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Destinus wants to bring air cargo to the edge of space

For all of the ire and criticism directed toward the “billionaire space race” sparked by Richard Branson and Jeff Bezos, humanity is getting closer to delivering not just people, but cargo through the farthest reaches of the atmosphere.

Investors seem to think so, at least, after they poured $29 million into Destinus SA in a seed funding round announced on Wednesday. The latest venture from serial Russian entrepreneur Mikhail Kokorich, who previously founded and headed up space infrastructure company Momentus (NASDAQ: MNTS), Destinus plans to build an autonomous, hydrogen-powered hypersonic aircraft capable of delivering cargo anywhere in the world.

The seed round included participation from Conny & Co., Quiet Capital, One Way Ventures, ACE & Co., and other investors who seem to be open to the possibility of hypersonic delivery.


Watch: What’s happening in the air cargo market?


“I was an investor in Mikhail’s previous company, and his development pace is incomparable,” commented Conny Boersch of Conny & Co., who joined the Destinus board as part of the funding round. “The team began flight testing with a prototype less than six months after the company’s foundation. In addition to his technical and engineering experience, Mikhail is also one of the most organized and structured founders I have ever met.”

While the ambitious project is still in its early stages, it would add a previously unexplored mode of transport to the growing world of transportation and logistics, if it comes to fruition. Currently Destinus is working on a prototype, the Jungfrau, which would be considered a hyperplane, meaning that it doesn’t quite go to space but gets close to vacuum conditions.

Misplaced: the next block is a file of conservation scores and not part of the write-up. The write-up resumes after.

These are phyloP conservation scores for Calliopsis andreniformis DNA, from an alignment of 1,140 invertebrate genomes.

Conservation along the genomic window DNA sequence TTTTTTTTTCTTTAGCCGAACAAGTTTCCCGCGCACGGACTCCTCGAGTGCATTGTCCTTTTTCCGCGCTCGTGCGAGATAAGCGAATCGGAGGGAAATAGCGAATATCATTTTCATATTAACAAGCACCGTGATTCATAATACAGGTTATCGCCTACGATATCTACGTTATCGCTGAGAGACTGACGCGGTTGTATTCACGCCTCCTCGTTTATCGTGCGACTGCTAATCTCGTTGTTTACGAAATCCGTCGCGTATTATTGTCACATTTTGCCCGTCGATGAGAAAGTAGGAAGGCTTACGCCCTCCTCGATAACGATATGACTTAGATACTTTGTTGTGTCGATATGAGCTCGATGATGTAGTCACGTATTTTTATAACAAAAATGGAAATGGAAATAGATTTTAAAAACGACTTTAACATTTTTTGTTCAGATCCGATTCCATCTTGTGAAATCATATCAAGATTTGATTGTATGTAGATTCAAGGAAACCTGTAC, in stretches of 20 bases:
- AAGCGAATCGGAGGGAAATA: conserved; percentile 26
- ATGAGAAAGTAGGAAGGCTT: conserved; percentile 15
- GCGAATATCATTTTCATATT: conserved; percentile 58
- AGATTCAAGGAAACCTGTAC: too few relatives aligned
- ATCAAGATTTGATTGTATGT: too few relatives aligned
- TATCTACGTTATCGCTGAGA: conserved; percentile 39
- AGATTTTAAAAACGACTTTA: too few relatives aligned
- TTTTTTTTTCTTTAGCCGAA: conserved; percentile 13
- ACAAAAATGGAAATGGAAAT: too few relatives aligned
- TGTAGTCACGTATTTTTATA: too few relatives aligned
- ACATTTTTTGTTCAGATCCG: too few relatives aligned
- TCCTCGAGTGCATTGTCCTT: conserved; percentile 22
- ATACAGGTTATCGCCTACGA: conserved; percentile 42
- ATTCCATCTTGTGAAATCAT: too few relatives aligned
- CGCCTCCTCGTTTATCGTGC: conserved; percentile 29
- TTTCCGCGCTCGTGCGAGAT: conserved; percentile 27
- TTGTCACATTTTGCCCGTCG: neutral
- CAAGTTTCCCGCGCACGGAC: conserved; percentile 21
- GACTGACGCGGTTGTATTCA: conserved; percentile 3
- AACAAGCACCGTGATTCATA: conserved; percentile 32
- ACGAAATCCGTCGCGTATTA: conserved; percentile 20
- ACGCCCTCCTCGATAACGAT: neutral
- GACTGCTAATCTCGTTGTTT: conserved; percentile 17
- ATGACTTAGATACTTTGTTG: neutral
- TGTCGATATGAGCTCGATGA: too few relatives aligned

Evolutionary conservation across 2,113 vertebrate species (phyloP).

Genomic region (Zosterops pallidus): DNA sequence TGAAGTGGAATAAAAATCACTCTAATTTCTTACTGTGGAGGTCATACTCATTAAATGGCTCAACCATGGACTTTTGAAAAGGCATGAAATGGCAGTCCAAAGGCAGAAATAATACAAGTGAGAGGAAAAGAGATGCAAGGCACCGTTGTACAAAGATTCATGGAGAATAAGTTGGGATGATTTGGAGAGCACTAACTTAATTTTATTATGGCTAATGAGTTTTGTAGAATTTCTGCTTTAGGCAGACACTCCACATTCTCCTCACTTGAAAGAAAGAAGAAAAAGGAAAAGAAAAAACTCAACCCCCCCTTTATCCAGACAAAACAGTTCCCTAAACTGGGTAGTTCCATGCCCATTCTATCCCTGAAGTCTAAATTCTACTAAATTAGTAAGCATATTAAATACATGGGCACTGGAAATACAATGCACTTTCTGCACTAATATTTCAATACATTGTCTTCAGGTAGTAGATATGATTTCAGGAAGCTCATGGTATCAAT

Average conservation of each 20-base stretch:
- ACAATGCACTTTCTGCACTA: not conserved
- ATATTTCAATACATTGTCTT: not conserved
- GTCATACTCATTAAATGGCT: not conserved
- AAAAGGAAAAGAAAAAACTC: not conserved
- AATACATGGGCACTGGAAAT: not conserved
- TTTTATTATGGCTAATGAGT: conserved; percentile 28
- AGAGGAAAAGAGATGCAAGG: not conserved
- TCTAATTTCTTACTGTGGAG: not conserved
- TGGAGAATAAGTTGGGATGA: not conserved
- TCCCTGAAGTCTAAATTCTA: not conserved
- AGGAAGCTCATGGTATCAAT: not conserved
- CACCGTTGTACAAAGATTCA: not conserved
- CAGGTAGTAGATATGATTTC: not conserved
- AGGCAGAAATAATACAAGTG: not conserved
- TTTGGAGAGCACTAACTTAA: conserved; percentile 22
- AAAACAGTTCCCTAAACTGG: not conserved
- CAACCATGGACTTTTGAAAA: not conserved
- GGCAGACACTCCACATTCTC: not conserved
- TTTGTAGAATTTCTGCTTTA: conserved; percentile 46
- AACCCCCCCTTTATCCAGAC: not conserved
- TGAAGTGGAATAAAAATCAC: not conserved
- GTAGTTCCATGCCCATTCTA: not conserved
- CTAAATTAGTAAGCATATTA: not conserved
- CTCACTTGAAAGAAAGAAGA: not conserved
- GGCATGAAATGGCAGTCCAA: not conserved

The aircraft would be powered by liquid hydrogen, which is incredibly costly to produce and transport but also purports to reduce carbon dioxide emissions, at least according to some –– others disagree.

Destinus is aiming to have the aircraft fly as fast as Mach 15 –– that’s over 11,500 miles per hour –– at a cruising altitude of around 37 miles, placing it in the upper reaches of the Earth’s atmosphere. The company plans to begin operations with a payload capacity of about 1 ton.

“We are excited about the broad support for Destinus, which further validates the potential for clean, hypersonic travel to anywhere in the world in one to two hours,” said Kokorich. “We plan to use the funding to continue the development of our hydrogen air-breathing and rocket engines and test the first supersonic flights powered by hydrogen engines in the next 12-18 months.

“We have already made significant progress and have designed and filed patents for the unique subsystems, such as a hydrogen active cooling system, enabling a highly reusable hyperplane flying at almost the speed of a rocket,” he added.


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According to Kokorich, Destinus flew a smaller prototype, about the length of a car, in 2021 and plans on testing out the larger Jungfrau this year. In an interview with TechCrunch, the billionaire entrepreneur said that the company has already received permission to fly at subsonic speeds, with permission to fly at supersonic speeds hopefully coming when Destinus begins work on a third prototype after Jungfrau.

Regulations will play a role in limiting the speed at which Destinus can bring its new solution to market. With cross-border flights an essential function for its hypersonic aircraft, the company will need to navigate the complex international legal frameworks surrounding air travel.

First, though, the company needs an aircraft to fly, and $29 million in investments could go a long way toward making the hyperplane a reality.

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